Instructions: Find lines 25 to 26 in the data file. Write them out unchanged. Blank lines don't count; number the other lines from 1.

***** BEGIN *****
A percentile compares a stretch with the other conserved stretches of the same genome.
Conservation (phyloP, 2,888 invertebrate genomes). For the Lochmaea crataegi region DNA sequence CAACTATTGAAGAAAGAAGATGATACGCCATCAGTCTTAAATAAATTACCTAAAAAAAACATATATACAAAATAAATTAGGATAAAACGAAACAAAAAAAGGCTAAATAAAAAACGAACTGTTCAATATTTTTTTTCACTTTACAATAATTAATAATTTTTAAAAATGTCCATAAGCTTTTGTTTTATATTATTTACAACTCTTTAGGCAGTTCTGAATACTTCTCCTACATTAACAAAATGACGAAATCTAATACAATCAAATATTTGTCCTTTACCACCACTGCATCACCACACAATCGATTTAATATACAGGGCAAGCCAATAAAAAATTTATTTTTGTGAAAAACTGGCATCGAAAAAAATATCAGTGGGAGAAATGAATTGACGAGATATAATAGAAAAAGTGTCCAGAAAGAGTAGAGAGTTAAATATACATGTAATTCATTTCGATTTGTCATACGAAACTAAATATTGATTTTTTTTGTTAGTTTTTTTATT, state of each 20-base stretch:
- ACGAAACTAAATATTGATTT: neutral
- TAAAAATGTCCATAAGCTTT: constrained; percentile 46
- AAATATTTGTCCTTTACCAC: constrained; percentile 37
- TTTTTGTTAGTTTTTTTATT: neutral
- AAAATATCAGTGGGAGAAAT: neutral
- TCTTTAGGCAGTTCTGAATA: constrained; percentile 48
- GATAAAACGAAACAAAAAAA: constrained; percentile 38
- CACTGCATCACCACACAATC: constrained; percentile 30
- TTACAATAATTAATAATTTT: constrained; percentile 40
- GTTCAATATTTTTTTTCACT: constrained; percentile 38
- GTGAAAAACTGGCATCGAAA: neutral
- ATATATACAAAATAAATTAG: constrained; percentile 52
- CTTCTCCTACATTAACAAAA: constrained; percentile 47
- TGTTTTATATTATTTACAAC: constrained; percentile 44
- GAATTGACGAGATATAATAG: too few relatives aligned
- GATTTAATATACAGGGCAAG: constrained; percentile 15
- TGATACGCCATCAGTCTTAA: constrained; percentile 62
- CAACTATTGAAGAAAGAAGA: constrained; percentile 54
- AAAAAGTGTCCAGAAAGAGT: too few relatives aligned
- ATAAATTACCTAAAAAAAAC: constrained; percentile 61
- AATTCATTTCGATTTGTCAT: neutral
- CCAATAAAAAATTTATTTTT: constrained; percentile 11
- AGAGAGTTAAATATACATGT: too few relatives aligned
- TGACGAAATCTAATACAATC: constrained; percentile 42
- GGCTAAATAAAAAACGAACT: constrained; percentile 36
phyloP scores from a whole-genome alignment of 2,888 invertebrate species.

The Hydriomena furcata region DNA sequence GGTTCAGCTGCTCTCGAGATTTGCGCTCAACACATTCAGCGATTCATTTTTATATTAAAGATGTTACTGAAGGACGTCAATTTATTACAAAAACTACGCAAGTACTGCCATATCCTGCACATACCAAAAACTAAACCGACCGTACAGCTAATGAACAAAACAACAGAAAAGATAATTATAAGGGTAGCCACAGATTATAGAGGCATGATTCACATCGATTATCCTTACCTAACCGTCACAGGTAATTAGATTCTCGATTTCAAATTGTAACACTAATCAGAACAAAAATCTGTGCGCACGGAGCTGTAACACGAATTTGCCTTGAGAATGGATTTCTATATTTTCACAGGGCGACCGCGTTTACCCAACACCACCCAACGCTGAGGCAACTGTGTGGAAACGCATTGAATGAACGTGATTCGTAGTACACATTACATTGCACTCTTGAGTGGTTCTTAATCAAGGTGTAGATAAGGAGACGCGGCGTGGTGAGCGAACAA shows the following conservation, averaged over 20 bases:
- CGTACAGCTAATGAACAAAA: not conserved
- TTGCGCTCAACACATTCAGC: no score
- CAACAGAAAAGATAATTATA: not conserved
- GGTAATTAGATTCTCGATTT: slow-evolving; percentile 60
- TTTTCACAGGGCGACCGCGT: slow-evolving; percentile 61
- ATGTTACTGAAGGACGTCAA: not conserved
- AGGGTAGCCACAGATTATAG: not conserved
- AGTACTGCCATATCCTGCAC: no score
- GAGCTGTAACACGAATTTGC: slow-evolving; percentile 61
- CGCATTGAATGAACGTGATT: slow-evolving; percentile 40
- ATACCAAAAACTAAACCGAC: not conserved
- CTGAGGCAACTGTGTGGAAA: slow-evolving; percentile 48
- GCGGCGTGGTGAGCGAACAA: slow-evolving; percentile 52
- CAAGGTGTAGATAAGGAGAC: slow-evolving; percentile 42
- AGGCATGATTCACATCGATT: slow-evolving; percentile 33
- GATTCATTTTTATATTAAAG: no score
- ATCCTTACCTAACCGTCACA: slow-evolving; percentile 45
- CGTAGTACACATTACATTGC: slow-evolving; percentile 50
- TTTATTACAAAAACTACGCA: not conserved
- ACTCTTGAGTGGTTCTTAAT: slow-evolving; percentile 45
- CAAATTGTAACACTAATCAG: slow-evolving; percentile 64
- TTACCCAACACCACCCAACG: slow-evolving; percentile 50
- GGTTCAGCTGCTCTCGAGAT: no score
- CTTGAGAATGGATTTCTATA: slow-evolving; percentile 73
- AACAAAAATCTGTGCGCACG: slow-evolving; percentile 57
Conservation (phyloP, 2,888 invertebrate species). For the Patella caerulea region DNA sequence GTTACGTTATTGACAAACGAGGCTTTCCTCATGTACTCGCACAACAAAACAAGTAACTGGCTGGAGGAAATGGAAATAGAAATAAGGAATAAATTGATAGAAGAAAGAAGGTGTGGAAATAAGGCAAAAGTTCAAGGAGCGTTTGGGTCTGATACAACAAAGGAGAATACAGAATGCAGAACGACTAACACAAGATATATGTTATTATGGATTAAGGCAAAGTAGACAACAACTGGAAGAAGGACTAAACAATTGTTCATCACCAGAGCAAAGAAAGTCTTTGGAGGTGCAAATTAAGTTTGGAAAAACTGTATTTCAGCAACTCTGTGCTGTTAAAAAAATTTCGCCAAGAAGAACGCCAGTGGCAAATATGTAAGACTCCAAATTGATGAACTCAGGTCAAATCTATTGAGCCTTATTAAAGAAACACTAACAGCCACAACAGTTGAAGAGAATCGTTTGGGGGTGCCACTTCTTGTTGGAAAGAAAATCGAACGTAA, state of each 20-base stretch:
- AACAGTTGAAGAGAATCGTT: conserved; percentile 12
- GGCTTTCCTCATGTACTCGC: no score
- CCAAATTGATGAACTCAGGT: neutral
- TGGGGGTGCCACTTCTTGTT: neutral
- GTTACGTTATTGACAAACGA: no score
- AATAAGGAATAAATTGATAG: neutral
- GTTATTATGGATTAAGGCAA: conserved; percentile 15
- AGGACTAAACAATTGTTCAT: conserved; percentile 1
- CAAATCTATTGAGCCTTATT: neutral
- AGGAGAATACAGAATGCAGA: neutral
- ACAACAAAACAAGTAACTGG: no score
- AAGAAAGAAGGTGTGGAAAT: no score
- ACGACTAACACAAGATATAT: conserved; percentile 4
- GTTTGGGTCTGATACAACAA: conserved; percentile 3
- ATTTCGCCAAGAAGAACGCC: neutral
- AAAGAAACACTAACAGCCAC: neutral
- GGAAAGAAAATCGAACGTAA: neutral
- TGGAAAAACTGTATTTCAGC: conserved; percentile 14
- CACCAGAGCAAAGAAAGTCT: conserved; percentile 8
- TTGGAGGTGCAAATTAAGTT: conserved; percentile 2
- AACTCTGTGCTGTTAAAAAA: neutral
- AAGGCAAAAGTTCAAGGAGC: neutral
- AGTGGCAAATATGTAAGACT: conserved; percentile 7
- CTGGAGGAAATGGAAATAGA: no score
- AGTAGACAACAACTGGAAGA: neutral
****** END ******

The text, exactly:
- AGAGAGTTAAATATACATGT: too few relatives aligned
- TGACGAAATCTAATACAATC: constrained; percentile 42